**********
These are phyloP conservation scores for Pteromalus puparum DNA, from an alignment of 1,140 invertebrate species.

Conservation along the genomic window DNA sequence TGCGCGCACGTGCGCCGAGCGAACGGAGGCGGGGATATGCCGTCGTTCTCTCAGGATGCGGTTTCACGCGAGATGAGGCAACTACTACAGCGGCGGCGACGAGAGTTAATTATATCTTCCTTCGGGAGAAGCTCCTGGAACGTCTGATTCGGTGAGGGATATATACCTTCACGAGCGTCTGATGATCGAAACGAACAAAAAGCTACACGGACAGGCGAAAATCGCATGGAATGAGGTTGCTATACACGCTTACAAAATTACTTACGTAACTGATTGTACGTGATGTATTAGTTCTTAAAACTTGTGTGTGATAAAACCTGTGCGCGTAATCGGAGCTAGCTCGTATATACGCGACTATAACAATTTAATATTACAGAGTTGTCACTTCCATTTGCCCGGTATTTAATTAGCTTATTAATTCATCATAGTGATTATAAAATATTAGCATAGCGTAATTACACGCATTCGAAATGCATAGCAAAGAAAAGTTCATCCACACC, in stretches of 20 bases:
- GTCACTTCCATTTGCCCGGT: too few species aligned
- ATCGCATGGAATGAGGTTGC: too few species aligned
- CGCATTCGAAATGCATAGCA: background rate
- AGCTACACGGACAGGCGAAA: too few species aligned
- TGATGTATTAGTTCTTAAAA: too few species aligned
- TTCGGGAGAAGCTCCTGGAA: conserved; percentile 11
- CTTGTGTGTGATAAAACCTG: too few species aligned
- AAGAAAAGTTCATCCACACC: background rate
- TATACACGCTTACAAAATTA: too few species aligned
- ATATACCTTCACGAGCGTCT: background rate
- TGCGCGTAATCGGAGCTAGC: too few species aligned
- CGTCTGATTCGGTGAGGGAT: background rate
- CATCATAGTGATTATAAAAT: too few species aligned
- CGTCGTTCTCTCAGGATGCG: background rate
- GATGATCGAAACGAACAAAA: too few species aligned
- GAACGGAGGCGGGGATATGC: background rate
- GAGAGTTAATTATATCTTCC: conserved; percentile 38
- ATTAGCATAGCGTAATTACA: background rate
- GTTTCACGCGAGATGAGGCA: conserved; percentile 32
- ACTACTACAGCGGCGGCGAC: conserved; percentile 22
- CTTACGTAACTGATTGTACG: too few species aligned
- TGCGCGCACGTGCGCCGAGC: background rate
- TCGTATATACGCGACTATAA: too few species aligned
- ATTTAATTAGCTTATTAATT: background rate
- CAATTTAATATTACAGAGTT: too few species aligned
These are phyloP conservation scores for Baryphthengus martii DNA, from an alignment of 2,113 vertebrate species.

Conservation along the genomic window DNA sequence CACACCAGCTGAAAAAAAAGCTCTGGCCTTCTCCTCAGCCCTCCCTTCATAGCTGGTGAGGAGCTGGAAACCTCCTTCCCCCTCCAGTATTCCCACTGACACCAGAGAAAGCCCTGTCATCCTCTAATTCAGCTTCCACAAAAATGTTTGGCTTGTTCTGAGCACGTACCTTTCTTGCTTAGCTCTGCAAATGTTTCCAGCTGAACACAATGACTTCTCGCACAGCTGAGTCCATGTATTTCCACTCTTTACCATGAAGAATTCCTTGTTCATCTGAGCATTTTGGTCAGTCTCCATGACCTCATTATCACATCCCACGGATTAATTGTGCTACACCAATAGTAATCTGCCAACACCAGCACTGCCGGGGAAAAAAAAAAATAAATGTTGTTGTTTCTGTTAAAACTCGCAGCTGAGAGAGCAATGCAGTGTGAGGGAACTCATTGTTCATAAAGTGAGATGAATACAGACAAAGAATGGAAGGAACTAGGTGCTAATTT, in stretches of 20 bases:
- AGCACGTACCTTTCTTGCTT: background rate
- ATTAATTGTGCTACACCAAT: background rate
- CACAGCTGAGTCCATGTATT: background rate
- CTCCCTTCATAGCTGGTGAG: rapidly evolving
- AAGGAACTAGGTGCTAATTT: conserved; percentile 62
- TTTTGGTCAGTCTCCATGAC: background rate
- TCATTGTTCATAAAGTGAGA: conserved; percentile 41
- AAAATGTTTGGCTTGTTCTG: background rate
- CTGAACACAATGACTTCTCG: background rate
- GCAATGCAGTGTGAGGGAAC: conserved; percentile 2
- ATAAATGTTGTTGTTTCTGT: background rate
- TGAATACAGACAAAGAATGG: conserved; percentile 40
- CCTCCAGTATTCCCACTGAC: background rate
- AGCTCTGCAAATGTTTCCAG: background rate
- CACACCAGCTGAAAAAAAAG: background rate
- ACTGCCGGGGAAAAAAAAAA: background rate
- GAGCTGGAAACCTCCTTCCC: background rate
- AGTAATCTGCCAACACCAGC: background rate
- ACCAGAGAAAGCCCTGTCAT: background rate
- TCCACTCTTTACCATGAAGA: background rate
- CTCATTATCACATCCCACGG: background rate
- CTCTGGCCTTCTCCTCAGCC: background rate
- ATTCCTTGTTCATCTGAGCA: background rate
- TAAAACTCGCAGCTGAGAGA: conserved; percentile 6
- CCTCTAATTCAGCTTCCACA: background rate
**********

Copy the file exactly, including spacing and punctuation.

These are phyloP conservation scores for Pteromalus puparum DNA, from an alignment of 1,140 invertebrate species.

Conservation along the genomic window DNA sequence TGCGCGCACGTGCGCCGAGCGAACGGAGGCGGGGATATGCCGTCGTTCTCTCAGGATGCGGTTTCACGCGAGATGAGGCAACTACTACAGCGGCGGCGACGAGAGTTAATTATATCTTCCTTCGGGAGAAGCTCCTGGAACGTCTGATTCGGTGAGGGATATATACCTTCACGAGCGTCTGATGATCGAAACGAACAAAAAGCTACACGGACAGGCGAAAATCGCATGGAATGAGGTTGCTATACACGCTTACAAAATTACTTACGTAACTGATTGTACGTGATGTATTAGTTCTTAAAACTTGTGTGTGATAAAACCTGTGCGCGTAATCGGAGCTAGCTCGTATATACGCGACTATAACAATTTAATATTACAGAGTTGTCACTTCCATTTGCCCGGTATTTAATTAGCTTATTAATTCATCATAGTGATTATAAAATATTAGCATAGCGTAATTACACGCATTCGAAATGCATAGCAAAGAAAAGTTCATCCACACC, in stretches of 20 bases:
- GTCACTTCCATTTGCCCGGT: too few species aligned
- ATCGCATGGAATGAGGTTGC: too few species aligned
- CGCATTCGAAATGCATAGCA: background rate
- AGCTACACGGACAGGCGAAA: too few species aligned
- TGATGTATTAGTTCTTAAAA: too few species aligned
- TTCGGGAGAAGCTCCTGGAA: conserved; percentile 11
- CTTGTGTGTGATAAAACCTG: too few species aligned
- AAGAAAAGTTCATCCACACC: background rate
- TATACACGCTTACAAAATTA: too few species aligned
- ATATACCTTCACGAGCGTCT: background rate
- TGCGCGTAATCGGAGCTAGC: too few species aligned
- CGTCTGATTCGGTGAGGGAT: background rate
- CATCATAGTGATTATAAAAT: too few species aligned
- CGTCGTTCTCTCAGGATGCG: background rate
- GATGATCGAAACGAACAAAA: too few species aligned
- GAACGGAGGCGGGGATATGC: background rate
- GAGAGTTAATTATATCTTCC: conserved; percentile 38
- ATTAGCATAGCGTAATTACA: background rate
- GTTTCACGCGAGATGAGGCA: conserved; percentile 32
- ACTACTACAGCGGCGGCGAC: conserved; percentile 22
- CTTACGTAACTGATTGTACG: too few species aligned
- TGCGCGCACGTGCGCCGAGC: background rate
- TCGTATATACGCGACTATAA: too few species aligned
- ATTTAATTAGCTTATTAATT: background rate
- CAATTTAATATTACAGAGTT: too few species aligned
These are phyloP conservation scores for Baryphthengus martii DNA, from an alignment of 2,113 vertebrate species.

Conservation along the genomic window DNA sequence CACACCAGCTGAAAAAAAAGCTCTGGCCTTCTCCTCAGCCCTCCCTTCATAGCTGGTGAGGAGCTGGAAACCTCCTTCCCCCTCCAGTATTCCCACTGACACCAGAGAAAGCCCTGTCATCCTCTAATTCAGCTTCCACAAAAATGTTTGGCTTGTTCTGAGCACGTACCTTTCTTGCTTAGCTCTGCAAATGTTTCCAGCTGAACACAATGACTTCTCGCACAGCTGAGTCCATGTATTTCCACTCTTTACCATGAAGAATTCCTTGTTCATCTGAGCATTTTGGTCAGTCTCCATGACCTCATTATCACATCCCACGGATTAATTGTGCTACACCAATAGTAATCTGCCAACACCAGCACTGCCGGGGAAAAAAAAAAATAAATGTTGTTGTTTCTGTTAAAACTCGCAGCTGAGAGAGCAATGCAGTGTGAGGGAACTCATTGTTCATAAAGTGAGATGAATACAGACAAAGAATGGAAGGAACTAGGTGCTAATTT, in stretches of 20 bases:
- AGCACGTACCTTTCTTGCTT: background rate
- ATTAATTGTGCTACACCAAT: background rate
- CACAGCTGAGTCCATGTATT: background rate
- CTCCCTTCATAGCTGGTGAG: rapidly evolving
- AAGGAACTAGGTGCTAATTT: conserved; percentile 62
- TTTTGGTCAGTCTCCATGAC: background rate
- TCATTGTTCATAAAGTGAGA: conserved; percentile 41
- AAAATGTTTGGCTTGTTCTG: background rate
- CTGAACACAATGACTTCTCG: background rate
- GCAATGCAGTGTGAGGGAAC: conserved; percentile 2
- ATAAATGTTGTTGTTTCTGT: background rate
- TGAATACAGACAAAGAATGG: conserved; percentile 40
- CCTCCAGTATTCCCACTGAC: background rate
- AGCTCTGCAAATGTTTCCAG: background rate
- CACACCAGCTGAAAAAAAAG: background rate
- ACTGCCGGGGAAAAAAAAAA: background rate
- GAGCTGGAAACCTCCTTCCC: background rate
- AGTAATCTGCCAACACCAGC: background rate
- ACCAGAGAAAGCCCTGTCAT: background rate
- TCCACTCTTTACCATGAAGA: background rate
- CTCATTATCACATCCCACGG: background rate
- CTCTGGCCTTCTCCTCAGCC: background rate
- ATTCCTTGTTCATCTGAGCA: background rate
- TAAAACTCGCAGCTGAGAGA: conserved; percentile 6
- CCTCTAATTCAGCTTCCACA: background rate